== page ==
Augmented Reality Travel Apps are a Gold Rush for Thieves

Lonely Planet’s new augmented reality travel guides are proving hit amongst Android users. Built to use the operating system’s advanced data mapping and navigation features, the applications lay out landmarks and other tourism-focused data across a complete three-dimensional view. With similar technology under the hood to that found on leading iPhone AR apps, the guides are top downloads.

Users can purchase the applications from Google’s Android App Store – the operating system’s main extension and application interface. Priced at just $4.95 each and available for twenty-five different cities. Popular downloads include Sydney, New York City, and San Francisco – three tech-obsessed areas with a reputation for gadgetry. Lonely Planet plans to release maps for other cities shortly.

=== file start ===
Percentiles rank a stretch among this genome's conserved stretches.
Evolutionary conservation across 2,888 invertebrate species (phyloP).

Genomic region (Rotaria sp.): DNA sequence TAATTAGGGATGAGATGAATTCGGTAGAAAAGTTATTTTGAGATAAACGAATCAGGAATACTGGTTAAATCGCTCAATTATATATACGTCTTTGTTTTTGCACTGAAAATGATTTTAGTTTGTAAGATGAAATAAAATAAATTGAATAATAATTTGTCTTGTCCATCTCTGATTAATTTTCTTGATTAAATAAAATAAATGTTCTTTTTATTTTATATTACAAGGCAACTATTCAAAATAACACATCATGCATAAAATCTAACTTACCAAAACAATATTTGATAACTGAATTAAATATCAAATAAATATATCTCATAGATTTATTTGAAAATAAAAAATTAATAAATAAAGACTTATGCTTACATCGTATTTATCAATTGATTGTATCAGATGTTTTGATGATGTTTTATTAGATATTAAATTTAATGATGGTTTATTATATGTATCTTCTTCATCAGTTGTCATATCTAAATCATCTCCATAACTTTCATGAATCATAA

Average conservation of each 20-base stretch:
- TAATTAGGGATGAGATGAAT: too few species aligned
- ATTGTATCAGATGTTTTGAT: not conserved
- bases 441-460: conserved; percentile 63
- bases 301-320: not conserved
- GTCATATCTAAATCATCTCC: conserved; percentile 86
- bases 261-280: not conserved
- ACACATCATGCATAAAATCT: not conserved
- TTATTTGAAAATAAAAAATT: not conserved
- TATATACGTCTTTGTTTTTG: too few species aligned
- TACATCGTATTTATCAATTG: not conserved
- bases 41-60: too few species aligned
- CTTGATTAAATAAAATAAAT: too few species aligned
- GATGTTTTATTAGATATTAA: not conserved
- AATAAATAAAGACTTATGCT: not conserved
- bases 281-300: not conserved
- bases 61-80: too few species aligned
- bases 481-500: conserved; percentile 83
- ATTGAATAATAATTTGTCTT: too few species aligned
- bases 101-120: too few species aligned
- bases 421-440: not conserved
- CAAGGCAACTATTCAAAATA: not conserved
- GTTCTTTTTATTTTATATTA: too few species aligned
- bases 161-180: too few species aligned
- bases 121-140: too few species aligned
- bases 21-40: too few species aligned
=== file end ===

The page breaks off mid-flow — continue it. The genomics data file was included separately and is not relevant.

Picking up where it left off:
While the applications have been met with a warm reception from smartphone users, they’re being snapped up even more quickly by muggers and petty thieves. Augmented reality applications tend to leave users unaware of their surroundings and susceptible to simple theft attempts. Reports from smartphone owners reflect a very real trend of augmented reality resulting in snatched handsets.

For those travelling in unsafe cities, the mapping software could end up becoming an unnecessary security risk. However, those in safer cities such as Tokyo and Bangkok are likely to benefit from the specialized instructions and information on offer, all without fear of their handset disappearing into a crowd. If you’re particularly worried, using a wristband can help eliminate grab-n-run theft.

The applications could end up being the step Lonely Planet has needed for the past twenty-four months, as the company has watched digital competition rapidly catch up in usage and ownership rates. With competition in the form of recently acquired WikiTravel and region-specific internet publishers, it appears Lonely Planet has some way to go in winning back travel’s top spot.